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CT scan reveals 'tongue-eating louse' parasite in place of a fish's tongue

Scientists studying a species of ray-finned fish made a startling discovery – a parasite had replaced the tongue of its host.

An X-ray image of a wrasses’s skull showed a small crustacean inside the mouth that has been feasting on liquid in the muscular organ.

The small isopod, also called ‘fish lice’ or ‘tongue-eating louse,’ paralyzes the fish’s tongue and sucks nutrients until it withers away.

The parasite eventually replaces the organ, attaching in the location and leaving just the underlying bone.

An X-ray image of a wrasses’s skull showed a small crustacean inside the mouth that has been feasting on liquid from the muscular organ until

An X-ray image of a wrasses’s skull showed a small crustacean inside the mouth that has been feasting on liquid from the muscular organ until

The isopod belongs to the genus Cymthoa and was discovered inside a fish pulled from Australian waters.

Kory Evans, an assistant professor in the Department of BioSciences at Rice University in Houston, Texas, spotted the small creature while conducting a CT scan on a wrasses skull.

‘Found a tongue-eating isopod (purple) in one of our wrasse scans this morning while digitizing it. These parasites attach themselves to the tongues of fishes and effectively become the new tongue…horrifying,’ Evans shared in a tweet regarding the discovery.

Spotting one of these terrifying parasites is very rare, but experts know it attaches itself inside its host’s mouth and feeds on the tongue.

The small isopod, also called ‘fish lice’ or ‘tongue-eating louse,’ paralyzes the fish’s tongue and sucks nutrients until it withers away

The small isopod, also called ‘fish lice’ or ‘tongue-eating louse,’ paralyzes the fish’s tongue and sucks nutrients until it withers away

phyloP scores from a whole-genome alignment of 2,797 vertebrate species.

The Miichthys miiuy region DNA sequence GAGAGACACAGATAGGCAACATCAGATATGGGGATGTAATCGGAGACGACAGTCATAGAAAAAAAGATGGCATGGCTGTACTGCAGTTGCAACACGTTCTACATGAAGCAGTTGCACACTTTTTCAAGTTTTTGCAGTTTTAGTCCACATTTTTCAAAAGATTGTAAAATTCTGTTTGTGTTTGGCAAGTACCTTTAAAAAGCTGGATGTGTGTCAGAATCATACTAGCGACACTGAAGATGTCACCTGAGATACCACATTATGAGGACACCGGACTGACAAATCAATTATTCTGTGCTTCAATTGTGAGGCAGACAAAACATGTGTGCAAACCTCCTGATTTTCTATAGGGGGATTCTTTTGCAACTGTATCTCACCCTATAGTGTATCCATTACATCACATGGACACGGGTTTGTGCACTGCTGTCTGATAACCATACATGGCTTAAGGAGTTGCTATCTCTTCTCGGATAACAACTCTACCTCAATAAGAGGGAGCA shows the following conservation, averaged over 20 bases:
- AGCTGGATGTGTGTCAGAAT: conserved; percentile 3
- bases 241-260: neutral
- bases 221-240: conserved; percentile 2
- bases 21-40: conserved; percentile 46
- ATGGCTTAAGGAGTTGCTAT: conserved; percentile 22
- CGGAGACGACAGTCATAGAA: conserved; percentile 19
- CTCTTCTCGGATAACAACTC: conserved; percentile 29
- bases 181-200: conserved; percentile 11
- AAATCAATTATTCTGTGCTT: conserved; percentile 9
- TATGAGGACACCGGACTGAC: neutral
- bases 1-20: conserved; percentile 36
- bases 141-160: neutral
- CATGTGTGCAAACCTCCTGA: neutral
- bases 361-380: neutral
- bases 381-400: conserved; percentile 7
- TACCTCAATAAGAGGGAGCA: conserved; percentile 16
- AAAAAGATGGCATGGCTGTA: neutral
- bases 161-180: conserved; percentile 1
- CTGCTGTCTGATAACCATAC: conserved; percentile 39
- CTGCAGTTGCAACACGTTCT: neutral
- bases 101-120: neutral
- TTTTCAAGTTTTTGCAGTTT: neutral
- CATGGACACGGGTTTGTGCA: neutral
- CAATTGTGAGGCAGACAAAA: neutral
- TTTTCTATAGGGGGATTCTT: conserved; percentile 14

It first releases anti-coagulants to prevent the fish’s blood from clotting and attaches to organ in order to extract blood and mucus from it.

The tongue eventually withers away and the isopod replaces it – acting as the fish’s acting tongue.

‘Though the isopod seems scary (in fact, it was the inspiration behind the 2012 horror film The Bay), little harm is done to the fish aside from the removal of its tongue,’ Evans shared in a blog post.

‘The isopod’s body acts as a functional tongue, and feeds on mucus secreted by the fish. This is actually the only parasitic animal known to functionally replace one of its host’s organs.’

The tongue eventually withers away and the isopod replaces it – acting as the fish’s acting tongue. Pictured is an example of the parasite inside a fish's mouth

The tongue eventually withers away and the isopod replaces it – acting as the fish’s acting tongue. Pictured is an example of the parasite inside a fish’s mouth

There are 380 different known species of tongue-eating isopods, most of which usually have a specific species of fish that they invade and feast upon.

Although little is known about the lifecycle of these creatures, experts have found evidence that females may mate with male isopods living in the fish’s gill chamber.

Another underwater parasite dubbed ‘vampire fish’ was spotted in a freshwater lake in Vermont, hundreds of miles away from its natural habitat in the Atlantic Ocean.

The sea lampreys are described as a ‘nuisance species’ by the Vermont Fish & Wildlife, and survive by parasitizing other fish, attaching to their bodies and sucking out blood and other body fluids for sustenance.

Another underwater parasite dubbed ‘vampire fish’ was spotted in a freshwater lake in Vermont, hundreds of miles away from its natural habitat in the Atlantic Ocean

Another underwater parasite dubbed ‘vampire fish’ was spotted in a freshwater lake in Vermont, hundreds of miles away from its natural habitat in the Atlantic Ocean 

The sea lampreys are described as a 'nuisance species' by the Vermont Fish & Wildlife, and survive by parasitizing other fish, attaching to their bodies and sucking out blood and other body fluids for sustenance

The sea lampreys are described as a ‘nuisance species’ by the Vermont Fish & Wildlife, and survive by parasitizing other fish, attaching to their bodies and sucking out blood and other body fluids for sustenance 

State officials say they have contained the most threatening sea lamprey population in Lake Champlain near the Canadian border.

The younger larval lampreys can spend as much as five years in a sedentary state, burrowed beneath the sandy river bottoms slowly filtering out small food particles form the water.

Once they mature, the swim back downstream to the Atlantic Ocean, where they spend the bulk of their lives feeding off the blood of other fish.

In the past sea lampreys have had a devastating impact on freshwater fish populations, with one capable of killing an average of 40 pounds of fish in a year.

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